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Chemicals For Cleaning Your Roof

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Cleaning your roof is an important part of maintaining it. During roof cleaning, your focus should be on removing the algae or moss growth. Why? If you let algae and moss spread on your roof, it will thicken and degrade your roof’s quality. They’ll just keep coming back. The moss also allows other debris to more easily build up on your roof. This results in an unnecessary roof leak and damage to your home. This means your cleaning process needs to be a little more involved than just removing debris or hosing it off with some water. So how do you do it the right way? We dig into the right chemicals for cleaning your roof to prevent algae and moss and how to prevent regrowth today. 

Choosing The Right Chemicals

Like we said before, you can’t just clean off your roof with water and expect it to remove moss and algae growth. If you search online, you’ll see hundreds of posts on roof-cleaning methods. In less than 10 minutes, you’ll sign off convinced that all you need is a few gallons of household bleach and a power washer set at its lowest setting. We don’t recommend this approach. Even at low pressure, a power washer can seriously damage shingles. Plus, chlorine bleach is a corrosive agent that can damage metal roof flashings, gutters, and downspouts. It can lighten the color of your roof and “bleach” anything the over-spray contacts. The runoff of this also harms plants. 

Here’s the kicker. Bleach may kill the top layer of algae and lighten the stains, but it doesn’t kill the underlying algae. So the algae colony gets right back to work.

Therefore, it’s important to choose the right chemicals for cleaning your roof. Sodium hydroxide products work better than bleach and are less harmful to vegetation. But they’re also corrosive, and using them requires you to don full protective gear.

Your best bet is to look for a roof-cleaning product that’s non-corrosive and safe for the environment. 

Chemical Ratios For Cleaning Roof Shingles

Start with the lightest mixture first and then increase the amount of sodium hypochlorite as needed.

  • 75% Sodium Hypochlorite – 25% Water – We would use this mixture for hearty algae, fire moss, and lichen.
  • 50% Sodium Hypochlorite – 50% Water – They could use this mixture for black streaks or gloeocapsa magma, or light black algae.
  • 25% Sodium Hypochlorite – 75% Water – You would use this mixture for the lighter Gloeocapsa Magma stains. we wouldn’t use this mixture on fire moss or real hearty algae.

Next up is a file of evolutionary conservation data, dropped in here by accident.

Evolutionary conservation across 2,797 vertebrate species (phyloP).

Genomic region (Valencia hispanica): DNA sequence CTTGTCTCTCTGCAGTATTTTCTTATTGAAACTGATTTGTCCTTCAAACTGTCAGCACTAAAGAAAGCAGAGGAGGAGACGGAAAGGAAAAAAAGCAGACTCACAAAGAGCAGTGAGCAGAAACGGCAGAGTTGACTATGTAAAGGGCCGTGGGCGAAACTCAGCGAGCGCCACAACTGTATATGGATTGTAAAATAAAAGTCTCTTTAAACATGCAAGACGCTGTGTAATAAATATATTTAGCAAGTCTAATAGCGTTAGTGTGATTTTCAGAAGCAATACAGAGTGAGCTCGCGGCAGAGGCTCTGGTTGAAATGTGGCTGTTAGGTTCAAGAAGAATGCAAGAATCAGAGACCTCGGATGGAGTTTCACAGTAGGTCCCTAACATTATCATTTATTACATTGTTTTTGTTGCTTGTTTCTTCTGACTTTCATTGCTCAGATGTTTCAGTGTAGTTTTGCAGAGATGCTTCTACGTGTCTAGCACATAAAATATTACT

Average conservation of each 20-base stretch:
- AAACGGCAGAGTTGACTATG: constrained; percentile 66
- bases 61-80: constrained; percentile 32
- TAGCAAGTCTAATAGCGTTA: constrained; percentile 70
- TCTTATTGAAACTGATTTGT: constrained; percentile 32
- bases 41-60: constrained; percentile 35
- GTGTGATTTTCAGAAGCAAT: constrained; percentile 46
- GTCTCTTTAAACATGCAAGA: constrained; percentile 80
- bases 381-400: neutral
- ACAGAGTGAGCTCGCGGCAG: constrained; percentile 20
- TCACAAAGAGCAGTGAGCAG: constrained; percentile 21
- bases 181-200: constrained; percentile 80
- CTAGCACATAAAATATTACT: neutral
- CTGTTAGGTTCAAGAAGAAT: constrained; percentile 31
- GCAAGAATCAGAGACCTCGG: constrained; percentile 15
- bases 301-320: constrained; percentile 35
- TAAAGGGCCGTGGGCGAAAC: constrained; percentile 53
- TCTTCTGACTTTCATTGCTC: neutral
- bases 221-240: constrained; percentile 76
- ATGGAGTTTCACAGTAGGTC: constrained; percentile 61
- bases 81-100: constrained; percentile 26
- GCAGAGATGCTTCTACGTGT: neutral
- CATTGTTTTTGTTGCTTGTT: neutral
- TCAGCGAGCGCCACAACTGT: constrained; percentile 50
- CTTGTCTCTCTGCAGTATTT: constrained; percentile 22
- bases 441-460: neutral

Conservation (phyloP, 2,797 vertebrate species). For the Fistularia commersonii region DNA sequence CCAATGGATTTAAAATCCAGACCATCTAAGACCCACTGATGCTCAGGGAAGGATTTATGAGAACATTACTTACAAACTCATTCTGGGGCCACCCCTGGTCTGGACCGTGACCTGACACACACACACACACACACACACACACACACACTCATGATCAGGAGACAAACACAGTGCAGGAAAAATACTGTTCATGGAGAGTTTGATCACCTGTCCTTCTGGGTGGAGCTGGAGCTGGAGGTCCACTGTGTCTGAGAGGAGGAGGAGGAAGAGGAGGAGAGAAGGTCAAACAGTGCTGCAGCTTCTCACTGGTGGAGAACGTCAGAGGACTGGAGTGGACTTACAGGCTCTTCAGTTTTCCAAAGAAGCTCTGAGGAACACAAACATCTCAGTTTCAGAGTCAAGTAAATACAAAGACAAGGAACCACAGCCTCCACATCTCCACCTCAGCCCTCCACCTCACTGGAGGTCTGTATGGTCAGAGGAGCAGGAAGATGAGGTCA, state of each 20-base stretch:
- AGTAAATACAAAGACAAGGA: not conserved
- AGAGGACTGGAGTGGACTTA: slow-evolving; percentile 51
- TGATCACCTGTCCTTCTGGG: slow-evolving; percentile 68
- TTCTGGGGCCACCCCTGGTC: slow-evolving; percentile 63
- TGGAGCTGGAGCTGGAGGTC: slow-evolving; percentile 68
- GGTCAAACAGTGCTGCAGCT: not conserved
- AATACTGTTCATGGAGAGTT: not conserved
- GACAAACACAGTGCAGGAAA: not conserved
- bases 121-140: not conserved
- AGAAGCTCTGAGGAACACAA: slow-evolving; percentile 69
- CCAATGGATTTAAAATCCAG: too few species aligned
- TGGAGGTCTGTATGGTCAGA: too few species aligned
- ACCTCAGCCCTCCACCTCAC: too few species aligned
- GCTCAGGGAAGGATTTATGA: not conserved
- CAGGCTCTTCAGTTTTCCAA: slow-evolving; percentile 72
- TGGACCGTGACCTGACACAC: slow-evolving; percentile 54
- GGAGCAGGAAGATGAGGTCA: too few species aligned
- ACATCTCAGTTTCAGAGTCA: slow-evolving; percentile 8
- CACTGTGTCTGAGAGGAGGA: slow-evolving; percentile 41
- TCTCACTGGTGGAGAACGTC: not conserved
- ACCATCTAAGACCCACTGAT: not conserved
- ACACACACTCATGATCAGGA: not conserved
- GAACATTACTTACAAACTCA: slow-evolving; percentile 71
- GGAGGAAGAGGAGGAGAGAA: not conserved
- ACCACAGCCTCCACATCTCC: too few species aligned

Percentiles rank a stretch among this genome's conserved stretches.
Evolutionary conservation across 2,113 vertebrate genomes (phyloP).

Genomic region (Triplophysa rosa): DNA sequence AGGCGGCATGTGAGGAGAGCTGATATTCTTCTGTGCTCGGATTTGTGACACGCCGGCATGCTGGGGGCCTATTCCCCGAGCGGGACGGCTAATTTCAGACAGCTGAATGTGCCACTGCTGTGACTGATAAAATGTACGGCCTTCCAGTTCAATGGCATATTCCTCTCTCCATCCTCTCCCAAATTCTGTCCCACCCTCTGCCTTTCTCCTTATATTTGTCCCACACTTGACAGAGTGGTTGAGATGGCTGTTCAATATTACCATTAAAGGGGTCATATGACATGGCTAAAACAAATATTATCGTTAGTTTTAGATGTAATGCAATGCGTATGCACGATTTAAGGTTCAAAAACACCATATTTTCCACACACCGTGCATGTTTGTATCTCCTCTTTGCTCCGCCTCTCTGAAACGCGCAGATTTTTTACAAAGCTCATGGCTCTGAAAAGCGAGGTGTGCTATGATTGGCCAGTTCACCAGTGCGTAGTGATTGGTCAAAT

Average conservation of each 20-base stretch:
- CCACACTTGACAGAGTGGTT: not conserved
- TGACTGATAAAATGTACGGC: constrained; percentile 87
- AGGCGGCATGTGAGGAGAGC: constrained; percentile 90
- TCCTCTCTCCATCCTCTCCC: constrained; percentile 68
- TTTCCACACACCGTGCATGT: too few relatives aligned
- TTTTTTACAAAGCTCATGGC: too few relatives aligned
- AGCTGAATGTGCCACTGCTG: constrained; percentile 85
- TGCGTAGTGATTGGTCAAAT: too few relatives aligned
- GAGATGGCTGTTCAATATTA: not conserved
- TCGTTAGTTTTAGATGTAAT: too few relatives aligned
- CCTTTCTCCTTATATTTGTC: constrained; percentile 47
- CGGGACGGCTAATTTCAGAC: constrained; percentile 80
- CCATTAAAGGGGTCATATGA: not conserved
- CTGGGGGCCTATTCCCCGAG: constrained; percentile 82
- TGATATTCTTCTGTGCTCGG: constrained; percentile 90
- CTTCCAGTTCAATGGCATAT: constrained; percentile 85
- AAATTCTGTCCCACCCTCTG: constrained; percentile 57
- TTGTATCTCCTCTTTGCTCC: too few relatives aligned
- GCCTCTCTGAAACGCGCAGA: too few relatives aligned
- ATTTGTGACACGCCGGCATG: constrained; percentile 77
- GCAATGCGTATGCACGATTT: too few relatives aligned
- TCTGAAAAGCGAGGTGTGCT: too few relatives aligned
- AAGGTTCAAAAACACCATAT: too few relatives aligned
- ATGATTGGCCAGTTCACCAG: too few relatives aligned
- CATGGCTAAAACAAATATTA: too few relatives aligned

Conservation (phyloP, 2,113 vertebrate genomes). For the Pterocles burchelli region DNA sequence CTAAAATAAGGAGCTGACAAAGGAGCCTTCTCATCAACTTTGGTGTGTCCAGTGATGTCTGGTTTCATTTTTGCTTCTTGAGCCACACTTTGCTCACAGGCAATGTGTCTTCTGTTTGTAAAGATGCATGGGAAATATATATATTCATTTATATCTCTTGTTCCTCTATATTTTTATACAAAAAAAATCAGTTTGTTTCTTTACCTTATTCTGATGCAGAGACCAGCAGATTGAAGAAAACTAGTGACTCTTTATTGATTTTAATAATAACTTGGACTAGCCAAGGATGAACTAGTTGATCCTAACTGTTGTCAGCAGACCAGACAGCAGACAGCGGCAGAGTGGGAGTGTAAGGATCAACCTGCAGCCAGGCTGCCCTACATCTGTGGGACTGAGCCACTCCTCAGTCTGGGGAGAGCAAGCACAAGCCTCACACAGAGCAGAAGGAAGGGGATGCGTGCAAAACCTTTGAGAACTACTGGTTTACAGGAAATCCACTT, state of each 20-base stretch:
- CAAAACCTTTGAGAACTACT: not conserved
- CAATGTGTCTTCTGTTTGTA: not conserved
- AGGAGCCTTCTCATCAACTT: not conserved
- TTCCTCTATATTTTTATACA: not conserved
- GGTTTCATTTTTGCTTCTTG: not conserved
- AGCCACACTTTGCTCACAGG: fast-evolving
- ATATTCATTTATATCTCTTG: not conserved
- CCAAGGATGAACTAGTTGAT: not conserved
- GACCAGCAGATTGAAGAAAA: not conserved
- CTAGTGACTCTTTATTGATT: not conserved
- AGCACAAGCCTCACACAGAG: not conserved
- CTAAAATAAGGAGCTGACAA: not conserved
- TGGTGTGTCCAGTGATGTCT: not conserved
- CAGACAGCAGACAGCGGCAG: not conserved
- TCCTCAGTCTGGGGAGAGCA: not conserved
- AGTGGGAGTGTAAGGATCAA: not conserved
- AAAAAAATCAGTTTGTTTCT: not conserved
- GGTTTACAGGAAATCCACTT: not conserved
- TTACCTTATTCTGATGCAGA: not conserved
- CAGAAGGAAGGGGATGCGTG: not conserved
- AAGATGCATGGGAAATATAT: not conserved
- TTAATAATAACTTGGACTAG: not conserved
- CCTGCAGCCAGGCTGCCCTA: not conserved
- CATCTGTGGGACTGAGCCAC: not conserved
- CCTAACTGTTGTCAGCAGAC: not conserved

• 5% Sodium Hypochlorite – 95% Water – We start all of our roof cleanings with this mix, as it is the lightest mix we can use to clean a roof effectively without damage. 

Tips and Tricks

Once you have your chemicals mixed in your garden sprayer, it’s time to climb on the roof and start spraying. Here are some tips and tricks once you get up there. Please be very cautious when getting on your roof. If you do not feel confident doing this yourself, hire a professional to complete the process. 

Less Chemical Is More

Less is more in the sense that you shouldn’t have chemicals running like a river down your roof. If you are using a garden sprayer, you are not likely to get this type of volume out of your sprayer, so you probably don’t need to worry about this portion.

Double Treat Problem Areas

If the algae haven’t disappeared or turned a white color within 5 minutes of applying the first coat of roof cleaning chemical, reapply in the same fashion. Some fire moss and other overgrown moss may give you trouble because it is a much more hearty version of black algae. Your two options are to kill it or remove it from your roof. Spray more or stronger chemicals for cleaning your roof on it, until it turns white, or spray a hotter mix of chemicals on it again until it turns white and is dead. 

Re-Soak Plants That Could’ve Been Touched By The Chemicals

It’s very important to re-soak any plants that could have received mist or a coating from the chemical mixture that you just applied to your roof with clean water. If you skip this step, it can cost you your landscape. Re-soaking and rinsing your plants after you have applied your chemicals for cleaning your roof ensures your plants will live a long life after your roof cleaning treatment has done its work. You especially want to do this if you know that you have gotten some over-spray on the plants previously. Do not skip this step!

Preventing Regrowth

Depending on the weather, you can expect algae regrowth in as little as one year. There are two ways to slow the regrowth process. One is to install zinc or copper strips along the entire ridge. Theoretically, rainwater picks up algae-killing ions and spreads them over the roof. In reality, the protection falls short because algae can still feed off humidity when it’s not raining. 

The second method is to spray on a coating of stain-blocking solution. A stain-blocking product can buy you up to three years of protection from algae. If you decide to try it, apply it shortly after you’ve cleaned the roof.

Whether you install the metallic strips or apply the stain-blocking solutions, you’re still going to experience algae regrowth sometime down the road. Get back up on your roof often and clean it early, so the stains don’t set in permanently.

Final Thoughts

We don’t recommend you do this if you don’t have any experience in the proper chemicals for your roof or the proper training to get up on your roof yourself. We also recommend that if you try this on your own, you do not do it alone. Make sure someone is outside with you that can get the proper help from authorities if anything were to happen. If you are scared of heights, or just don’t feel comfortable doing it yourself, let us know. We are always happy to help you, just give us a call at 636-699-0449 so you can have the cleanest, moss-free roof, too!